Claire Wallerstein reports on the country's drop in admissions and negative impact of the new film law.
Spain has the most screens per capita worldwide outside the US, and yet admissions reached only 121 million for 2006 - the lowest since 1998.
Revenue increased just 0.2% year on year, to $856.6m (EUR641.5m) in 2006, despite a 5.2% ticket price rise. And the view for exhibitors looks even bleaker for 2007-08 with a new film law, currently progressing through parliament, which intends to increase local film screening quotas and squeeze out the money-making Hollywood blockbusters.
Rafael Alvero, director of exhibitors' federation Fece, says: 'The crisis is down to the local industry. Spanish productions are heavily subsidised, but most are of no interest to audiences.'
Spain produced 150 films in 2006 - the most in 25 years - but few were hits.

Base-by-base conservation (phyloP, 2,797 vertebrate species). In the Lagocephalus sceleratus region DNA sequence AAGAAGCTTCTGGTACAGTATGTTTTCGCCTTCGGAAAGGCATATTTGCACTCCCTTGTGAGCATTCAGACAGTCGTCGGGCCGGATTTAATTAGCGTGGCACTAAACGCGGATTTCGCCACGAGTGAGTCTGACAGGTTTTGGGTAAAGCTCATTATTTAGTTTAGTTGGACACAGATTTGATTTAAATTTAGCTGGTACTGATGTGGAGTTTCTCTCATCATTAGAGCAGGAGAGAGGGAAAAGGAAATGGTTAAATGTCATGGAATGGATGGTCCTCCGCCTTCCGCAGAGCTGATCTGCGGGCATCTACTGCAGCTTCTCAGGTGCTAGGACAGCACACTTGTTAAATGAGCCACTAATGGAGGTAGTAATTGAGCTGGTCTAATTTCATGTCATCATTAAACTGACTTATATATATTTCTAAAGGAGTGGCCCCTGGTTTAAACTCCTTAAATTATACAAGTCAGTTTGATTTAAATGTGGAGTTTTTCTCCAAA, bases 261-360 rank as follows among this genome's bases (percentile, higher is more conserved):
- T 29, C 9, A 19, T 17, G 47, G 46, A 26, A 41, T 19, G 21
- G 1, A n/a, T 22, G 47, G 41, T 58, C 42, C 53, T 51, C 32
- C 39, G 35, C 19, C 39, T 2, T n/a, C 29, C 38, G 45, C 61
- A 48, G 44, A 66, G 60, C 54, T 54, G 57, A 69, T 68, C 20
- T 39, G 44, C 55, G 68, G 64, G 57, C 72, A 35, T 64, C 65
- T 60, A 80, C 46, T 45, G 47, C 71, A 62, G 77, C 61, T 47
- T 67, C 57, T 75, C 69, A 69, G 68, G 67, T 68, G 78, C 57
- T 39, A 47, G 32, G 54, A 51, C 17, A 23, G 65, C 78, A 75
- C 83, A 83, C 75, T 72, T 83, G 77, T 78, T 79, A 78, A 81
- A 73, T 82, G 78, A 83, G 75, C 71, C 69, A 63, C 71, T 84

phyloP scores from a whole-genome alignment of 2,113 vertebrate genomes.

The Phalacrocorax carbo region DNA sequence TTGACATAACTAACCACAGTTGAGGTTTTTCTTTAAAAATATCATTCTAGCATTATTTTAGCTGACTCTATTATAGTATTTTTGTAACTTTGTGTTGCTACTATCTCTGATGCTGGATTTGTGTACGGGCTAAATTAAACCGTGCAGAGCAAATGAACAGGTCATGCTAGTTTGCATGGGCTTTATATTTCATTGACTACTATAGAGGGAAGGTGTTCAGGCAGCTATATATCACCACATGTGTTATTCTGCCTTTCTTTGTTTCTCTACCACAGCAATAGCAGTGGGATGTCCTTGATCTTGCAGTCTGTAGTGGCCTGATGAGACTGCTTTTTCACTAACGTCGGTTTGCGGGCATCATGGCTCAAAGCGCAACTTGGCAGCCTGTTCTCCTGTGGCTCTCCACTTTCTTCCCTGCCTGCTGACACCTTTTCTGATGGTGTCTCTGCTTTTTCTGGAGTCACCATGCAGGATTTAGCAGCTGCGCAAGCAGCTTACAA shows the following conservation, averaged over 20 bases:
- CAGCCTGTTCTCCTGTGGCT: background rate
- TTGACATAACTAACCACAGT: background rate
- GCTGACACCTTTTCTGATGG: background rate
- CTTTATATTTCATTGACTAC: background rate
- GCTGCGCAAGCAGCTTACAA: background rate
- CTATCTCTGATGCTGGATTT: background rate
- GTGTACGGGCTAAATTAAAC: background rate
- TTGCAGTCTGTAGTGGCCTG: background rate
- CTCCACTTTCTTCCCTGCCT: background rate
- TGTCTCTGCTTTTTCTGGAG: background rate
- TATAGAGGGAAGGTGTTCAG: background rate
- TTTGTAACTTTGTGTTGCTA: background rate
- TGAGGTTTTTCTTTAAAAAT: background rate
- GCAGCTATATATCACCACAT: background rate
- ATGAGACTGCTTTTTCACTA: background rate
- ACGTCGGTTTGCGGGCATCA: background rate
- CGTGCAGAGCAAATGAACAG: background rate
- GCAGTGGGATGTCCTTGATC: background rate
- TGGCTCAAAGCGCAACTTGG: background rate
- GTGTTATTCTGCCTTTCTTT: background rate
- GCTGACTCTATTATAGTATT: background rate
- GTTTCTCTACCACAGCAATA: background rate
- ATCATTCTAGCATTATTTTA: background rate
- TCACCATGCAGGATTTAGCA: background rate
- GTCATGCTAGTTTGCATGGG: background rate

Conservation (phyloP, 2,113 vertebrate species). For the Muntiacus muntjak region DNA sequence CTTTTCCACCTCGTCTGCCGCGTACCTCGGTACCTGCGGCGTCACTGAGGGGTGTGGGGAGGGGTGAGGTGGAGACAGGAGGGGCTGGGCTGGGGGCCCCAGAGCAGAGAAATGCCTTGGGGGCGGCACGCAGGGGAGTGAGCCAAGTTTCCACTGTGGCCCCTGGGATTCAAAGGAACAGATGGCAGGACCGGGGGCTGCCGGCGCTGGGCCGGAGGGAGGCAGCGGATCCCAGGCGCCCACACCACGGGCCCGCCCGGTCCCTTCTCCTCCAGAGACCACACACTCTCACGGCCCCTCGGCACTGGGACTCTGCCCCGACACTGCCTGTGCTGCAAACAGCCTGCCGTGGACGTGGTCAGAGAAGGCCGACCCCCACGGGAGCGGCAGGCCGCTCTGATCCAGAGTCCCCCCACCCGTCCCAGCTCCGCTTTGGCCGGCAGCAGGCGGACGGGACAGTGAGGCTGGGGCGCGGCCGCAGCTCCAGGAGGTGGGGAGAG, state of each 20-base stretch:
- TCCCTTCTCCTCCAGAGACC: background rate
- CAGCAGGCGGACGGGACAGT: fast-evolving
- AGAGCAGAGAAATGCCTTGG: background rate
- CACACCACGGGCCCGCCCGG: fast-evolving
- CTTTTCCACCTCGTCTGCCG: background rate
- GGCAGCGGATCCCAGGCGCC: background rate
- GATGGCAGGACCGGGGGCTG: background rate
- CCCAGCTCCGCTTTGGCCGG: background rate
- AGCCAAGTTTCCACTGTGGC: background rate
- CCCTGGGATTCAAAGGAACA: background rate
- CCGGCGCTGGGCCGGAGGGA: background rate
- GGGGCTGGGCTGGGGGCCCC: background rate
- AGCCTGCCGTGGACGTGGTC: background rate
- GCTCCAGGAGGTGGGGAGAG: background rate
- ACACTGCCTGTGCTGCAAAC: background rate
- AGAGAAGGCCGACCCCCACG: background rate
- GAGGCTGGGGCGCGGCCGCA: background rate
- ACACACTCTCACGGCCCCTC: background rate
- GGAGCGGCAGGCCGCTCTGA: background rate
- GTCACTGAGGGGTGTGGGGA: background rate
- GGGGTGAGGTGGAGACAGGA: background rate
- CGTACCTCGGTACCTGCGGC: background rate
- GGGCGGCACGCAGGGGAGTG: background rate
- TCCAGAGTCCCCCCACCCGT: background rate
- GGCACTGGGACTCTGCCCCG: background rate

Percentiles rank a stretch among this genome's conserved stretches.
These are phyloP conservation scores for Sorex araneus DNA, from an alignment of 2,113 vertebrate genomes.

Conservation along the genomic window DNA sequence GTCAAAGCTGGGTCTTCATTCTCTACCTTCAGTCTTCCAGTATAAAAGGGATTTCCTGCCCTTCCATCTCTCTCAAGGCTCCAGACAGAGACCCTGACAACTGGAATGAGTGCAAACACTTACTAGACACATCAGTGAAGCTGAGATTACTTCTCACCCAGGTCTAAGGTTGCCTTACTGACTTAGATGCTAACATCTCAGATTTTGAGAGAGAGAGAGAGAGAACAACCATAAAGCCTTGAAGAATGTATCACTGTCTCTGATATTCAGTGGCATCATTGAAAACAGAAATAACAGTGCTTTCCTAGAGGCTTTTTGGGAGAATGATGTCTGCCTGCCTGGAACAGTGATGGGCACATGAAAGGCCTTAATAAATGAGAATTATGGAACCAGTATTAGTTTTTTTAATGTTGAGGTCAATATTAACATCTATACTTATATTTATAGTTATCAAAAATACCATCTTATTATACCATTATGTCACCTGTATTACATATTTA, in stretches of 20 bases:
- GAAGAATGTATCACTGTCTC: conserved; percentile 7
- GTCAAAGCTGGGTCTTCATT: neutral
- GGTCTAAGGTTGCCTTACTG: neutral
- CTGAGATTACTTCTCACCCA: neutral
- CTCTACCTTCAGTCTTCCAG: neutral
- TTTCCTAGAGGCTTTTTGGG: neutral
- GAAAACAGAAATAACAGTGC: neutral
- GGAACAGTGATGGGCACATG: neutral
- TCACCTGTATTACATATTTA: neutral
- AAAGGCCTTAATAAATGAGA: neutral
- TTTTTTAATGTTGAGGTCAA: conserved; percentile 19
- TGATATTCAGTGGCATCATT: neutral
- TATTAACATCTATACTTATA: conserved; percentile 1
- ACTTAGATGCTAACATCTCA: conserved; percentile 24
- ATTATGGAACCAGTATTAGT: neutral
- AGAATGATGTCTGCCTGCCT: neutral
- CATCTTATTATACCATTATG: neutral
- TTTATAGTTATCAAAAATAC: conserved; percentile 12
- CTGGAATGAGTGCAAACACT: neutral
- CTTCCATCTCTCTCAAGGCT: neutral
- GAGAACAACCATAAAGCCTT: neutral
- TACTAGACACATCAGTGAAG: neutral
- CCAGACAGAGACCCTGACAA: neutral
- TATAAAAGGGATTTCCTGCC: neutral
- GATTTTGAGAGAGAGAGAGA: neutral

However attendance is expected to pick up in the third and fourth quarters, with big titles including Shrek The Third, Flyboys and Ocean's Thirteen. And already Pirates Of The Caribbean: At World's End has broken Spain's opening weekend box-office record, taking $11.7m (EUR8.8m).
And a recent $2.8m (EUR2.1m) subsidised ticket scheme for over-60s in the Madrid province has also been successful, with more than 500 participating cinemas seeing admissions rise by 20% and box-office takings increase by 74%.
A Filmax spokesperson says: 'The industry in Spain still has potential, but there are signs of saturation. We're hoping the sector will recover in the future with VoD, digital and other new technologies.'